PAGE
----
This column is a new frontier for everyonequestion.com, but I would like to highlight some of the more eclectic up and coming bands I’ve seen in 2017. Of course, I haven’t seen every live show that came to New Jersey, Philadelphia, or Toronto, but there were a ton of bands that caught me by surprise. So, for the first time, and probably the last, “”Best Brazenly Blissful Bands” 2017! (Title pending).
North is a rhythmic sludge-metal band that wears its jazz influences on their tattooed deltoids (they have a lack of sleeves). Where the majority of sludge is a grinding and nebulous experience, North’s tempo changes and walking bass lines complement the distortion for a deceptively clear show.
Some people think if you’re parodying something, you get some leniency on quality. Fuck that. The quality of satire has to directly reflect whatever you’re parodying. “Naked Gun” looks like a solid cop drama, “Tenacious D” is a damn good metal band, and Weird Al is second to none when it comes to the accordion. Psychostick just so happens to be as hilarious as they are talented. With songs about Tacos, Beards, and Bacon, Egg, and cheese with sriracha sandwiches, you’d have to be a sadist not to relate.
Bad Channels is damn near genreless, but I’ll try; Bad Channels is the electronic yet symphonic cyber wave punk band…with ambient tones…and harmonizing voca- Ah fuck it! They’re great, just check them out. All I know is that I have a depth issue with most electronic bands and DJ’s. Bad Channels is not even in the same solar system of that problem. They are an utterly immersive sound that ebbs and flows within their chord progressions.
Remember when I said “Bad Channels” was genreless. Well, get ready for the undisputed champion of genreless…Muffler Crunch. Muffler Crunch is the grinding rock duo that blends “Heart” like power vocals, vocoded voice harmonies, and sounds I didn’t know could come from a guitar. Their dynamic music is excellent with some earbuds, better through high-end speakers, but damn near transcendent live. Their intensity on stage is hard to describe, but I was worried that the guitarist would combust into a raging man-shaped fireball.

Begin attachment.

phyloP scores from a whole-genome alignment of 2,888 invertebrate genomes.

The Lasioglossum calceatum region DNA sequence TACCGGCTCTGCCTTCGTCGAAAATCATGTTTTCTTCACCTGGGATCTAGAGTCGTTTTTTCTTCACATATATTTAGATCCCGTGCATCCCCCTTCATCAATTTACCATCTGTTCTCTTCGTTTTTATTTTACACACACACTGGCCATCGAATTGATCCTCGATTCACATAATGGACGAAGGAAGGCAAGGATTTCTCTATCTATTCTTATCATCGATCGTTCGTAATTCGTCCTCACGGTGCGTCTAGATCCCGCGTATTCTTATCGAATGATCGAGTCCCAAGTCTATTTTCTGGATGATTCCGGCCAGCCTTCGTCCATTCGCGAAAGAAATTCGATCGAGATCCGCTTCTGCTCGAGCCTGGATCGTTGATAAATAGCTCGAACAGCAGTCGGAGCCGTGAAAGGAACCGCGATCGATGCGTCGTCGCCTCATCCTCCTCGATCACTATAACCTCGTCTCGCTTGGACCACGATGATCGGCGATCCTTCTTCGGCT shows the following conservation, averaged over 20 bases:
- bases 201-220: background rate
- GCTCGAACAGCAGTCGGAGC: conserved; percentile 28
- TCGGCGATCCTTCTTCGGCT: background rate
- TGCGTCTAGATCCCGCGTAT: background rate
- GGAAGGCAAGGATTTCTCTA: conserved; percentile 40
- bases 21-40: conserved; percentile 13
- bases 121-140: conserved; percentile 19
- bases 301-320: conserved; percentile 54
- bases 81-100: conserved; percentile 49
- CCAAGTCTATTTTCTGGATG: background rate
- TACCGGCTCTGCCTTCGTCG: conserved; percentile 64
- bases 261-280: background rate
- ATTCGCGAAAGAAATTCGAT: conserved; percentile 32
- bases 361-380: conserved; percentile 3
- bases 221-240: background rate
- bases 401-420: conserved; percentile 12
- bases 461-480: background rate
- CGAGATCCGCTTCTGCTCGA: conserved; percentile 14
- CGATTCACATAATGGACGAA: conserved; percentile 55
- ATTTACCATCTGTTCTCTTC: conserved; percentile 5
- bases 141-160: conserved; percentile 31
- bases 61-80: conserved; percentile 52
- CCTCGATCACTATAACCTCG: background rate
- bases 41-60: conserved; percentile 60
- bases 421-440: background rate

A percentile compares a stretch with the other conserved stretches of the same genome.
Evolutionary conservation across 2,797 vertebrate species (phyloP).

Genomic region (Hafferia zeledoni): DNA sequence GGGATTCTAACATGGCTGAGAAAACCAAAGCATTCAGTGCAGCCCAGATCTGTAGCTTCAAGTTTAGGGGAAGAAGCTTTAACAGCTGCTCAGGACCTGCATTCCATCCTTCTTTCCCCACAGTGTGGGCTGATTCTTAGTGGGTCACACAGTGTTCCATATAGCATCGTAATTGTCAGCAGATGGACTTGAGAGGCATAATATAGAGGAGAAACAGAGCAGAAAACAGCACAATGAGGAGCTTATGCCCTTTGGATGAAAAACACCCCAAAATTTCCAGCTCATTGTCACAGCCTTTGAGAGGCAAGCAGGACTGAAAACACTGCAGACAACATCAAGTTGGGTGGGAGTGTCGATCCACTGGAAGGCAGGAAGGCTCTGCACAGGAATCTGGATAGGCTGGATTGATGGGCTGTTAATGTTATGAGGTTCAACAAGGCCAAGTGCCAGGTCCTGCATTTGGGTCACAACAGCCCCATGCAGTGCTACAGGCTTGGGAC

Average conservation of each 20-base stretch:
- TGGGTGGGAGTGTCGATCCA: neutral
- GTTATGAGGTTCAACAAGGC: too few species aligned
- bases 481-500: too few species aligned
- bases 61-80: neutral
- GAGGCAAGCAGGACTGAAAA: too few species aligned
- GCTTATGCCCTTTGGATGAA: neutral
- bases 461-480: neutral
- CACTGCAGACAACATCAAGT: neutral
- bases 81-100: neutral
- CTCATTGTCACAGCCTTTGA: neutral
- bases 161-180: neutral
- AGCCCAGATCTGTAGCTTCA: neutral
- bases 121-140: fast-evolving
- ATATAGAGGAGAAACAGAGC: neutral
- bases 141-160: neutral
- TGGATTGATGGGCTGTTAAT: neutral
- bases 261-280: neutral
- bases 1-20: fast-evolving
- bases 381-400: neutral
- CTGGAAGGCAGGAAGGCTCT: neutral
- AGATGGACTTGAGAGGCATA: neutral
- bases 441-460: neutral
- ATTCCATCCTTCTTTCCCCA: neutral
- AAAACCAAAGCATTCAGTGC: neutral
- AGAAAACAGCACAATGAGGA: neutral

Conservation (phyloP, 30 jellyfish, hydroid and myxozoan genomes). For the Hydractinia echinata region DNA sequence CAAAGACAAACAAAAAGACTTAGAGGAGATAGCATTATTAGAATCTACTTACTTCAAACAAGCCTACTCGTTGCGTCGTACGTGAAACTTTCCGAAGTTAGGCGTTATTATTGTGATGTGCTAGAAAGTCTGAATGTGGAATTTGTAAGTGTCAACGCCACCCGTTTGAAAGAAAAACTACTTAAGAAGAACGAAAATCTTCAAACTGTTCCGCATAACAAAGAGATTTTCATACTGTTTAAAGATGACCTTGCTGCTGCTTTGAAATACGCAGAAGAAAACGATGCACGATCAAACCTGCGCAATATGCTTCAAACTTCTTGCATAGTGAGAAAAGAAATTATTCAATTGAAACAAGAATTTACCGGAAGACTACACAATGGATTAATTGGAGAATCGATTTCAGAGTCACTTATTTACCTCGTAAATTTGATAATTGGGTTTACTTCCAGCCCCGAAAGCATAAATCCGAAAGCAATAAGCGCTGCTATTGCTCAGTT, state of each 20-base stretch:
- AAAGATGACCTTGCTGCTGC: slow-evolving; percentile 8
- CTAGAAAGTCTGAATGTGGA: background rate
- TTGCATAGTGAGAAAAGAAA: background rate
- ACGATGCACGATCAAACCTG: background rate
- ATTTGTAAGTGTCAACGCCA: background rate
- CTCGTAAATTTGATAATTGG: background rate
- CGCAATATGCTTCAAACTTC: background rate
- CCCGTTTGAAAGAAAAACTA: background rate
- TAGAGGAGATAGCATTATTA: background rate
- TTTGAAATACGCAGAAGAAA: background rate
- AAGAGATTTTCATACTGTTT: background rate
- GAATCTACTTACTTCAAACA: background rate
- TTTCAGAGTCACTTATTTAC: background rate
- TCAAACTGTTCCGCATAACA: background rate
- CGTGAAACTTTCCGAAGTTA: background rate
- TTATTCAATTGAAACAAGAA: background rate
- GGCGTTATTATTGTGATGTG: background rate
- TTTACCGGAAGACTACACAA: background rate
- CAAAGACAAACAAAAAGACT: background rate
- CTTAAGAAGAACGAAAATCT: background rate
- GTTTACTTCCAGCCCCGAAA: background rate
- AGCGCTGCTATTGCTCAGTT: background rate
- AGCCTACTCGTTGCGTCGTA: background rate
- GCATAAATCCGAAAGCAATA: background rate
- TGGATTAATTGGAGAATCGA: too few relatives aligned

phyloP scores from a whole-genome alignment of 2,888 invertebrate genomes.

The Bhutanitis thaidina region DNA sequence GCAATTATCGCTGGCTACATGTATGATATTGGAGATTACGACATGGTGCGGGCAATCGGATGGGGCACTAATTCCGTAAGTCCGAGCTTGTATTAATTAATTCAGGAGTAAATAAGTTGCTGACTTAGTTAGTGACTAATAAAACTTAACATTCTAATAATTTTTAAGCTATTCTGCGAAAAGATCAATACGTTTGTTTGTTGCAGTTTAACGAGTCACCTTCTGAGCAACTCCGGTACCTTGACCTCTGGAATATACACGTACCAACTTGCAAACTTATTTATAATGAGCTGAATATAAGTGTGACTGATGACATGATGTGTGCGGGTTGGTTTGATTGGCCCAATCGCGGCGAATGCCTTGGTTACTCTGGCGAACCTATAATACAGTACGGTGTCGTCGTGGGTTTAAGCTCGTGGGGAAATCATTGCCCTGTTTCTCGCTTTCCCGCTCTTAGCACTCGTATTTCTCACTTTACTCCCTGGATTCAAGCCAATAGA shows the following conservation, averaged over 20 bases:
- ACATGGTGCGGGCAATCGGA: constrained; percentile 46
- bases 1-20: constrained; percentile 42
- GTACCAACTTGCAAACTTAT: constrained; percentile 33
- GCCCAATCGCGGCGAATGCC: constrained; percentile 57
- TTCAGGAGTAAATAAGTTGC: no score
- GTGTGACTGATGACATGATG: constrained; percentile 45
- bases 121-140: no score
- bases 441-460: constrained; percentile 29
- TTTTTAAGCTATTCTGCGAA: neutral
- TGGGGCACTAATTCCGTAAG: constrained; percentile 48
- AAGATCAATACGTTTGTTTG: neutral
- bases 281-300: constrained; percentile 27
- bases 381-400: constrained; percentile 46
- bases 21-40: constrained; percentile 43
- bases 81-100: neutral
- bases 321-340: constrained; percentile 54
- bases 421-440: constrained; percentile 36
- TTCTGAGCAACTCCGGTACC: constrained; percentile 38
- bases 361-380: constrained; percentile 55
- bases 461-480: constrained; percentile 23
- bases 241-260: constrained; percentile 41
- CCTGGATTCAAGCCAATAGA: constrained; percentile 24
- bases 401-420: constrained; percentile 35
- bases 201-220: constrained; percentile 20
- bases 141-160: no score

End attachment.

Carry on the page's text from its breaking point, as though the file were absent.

Who doesn’t like a good old-fashioned punk band? Playing as fast as possible with lyrics ripped out of a Farley brothers movie, FuckHawk is just a joyous experience. Seriously, if you just want to throw a flaming couch off a roof and stop giving a fuck; Fuckhawk’s for you.
Ziggy Stardust was never evil enough for me. Thank goodness for “Drab Majesty.” With lyrics like Lovecraftian poetry, neo-gothic reverbed melodies, and an echoing cacophony of electronic harmonies; “Drab Majesty” makes me nostalgic for an era that didn’t even happen yet. Their stage presence is divine as they appear in surreal colors on a pitch black canvas and lull you into a melancholic trance of joy/sorrow.
You can finally mosh to a saxophone. Saxophone? So this a swingy Jazzy metal amalgamation? No, not really. It’s more of a speed-metal/punk band that uses instruments other than a bass, a guitar, and drums. Seriously, there are more instruments than I can count. Branch out! I wouldn’t even call them experimental. They’re just incredibly talented musicians, merging their expertise and disciplines to do whatever the fuck they want.
Zenn-la is a five-piece hip-hop band that effortlessly interweaves rhythm and blues riffs with acid-rock hooks. It’s the 70’s and 90’s transition that never happened. They’re still in their infancy as a band, but they’re already a slick live show and time will only aid them evolve their sound. Plus, I can always condone a Silver Surfer reference.
Ah, Germaphobes. This warm hug of a band will melt the ice-y black heart of the crankiest misanthrope…except for maybe Rush Limbaugh. Anyway, with angelic vocals, smooth bass lines, and a surplus of charisma, Germaphobes is almost an overload of pleasant. You know what, I take it back, Rush Limbaugh would also like Germaphobes.
Terrible and The Horribles:
Never was the last time I heard punk-rock accompanied by a harmonica. Thank god “Terrible and The Horribles” were there to fill that void. With a drumset unlike any I’ve ever seen and a twinge of folk-inspired twange, “Terrible and The Horribles” are not terrible or horrible…I mean, they could be terrible people. I have no idea what their private lives are like.
Their band name is earned as its singer’s ethereal voice pierces through a grinding vortex of feedback and triturating percussion. It’s a perplexingly soporific show as I wasn’t sure how much time passed when the set was over. With the tsunami of noise crashing upon you, Big/Brave crescendos to absolute silence, recruiting oblivion as one of their instruments.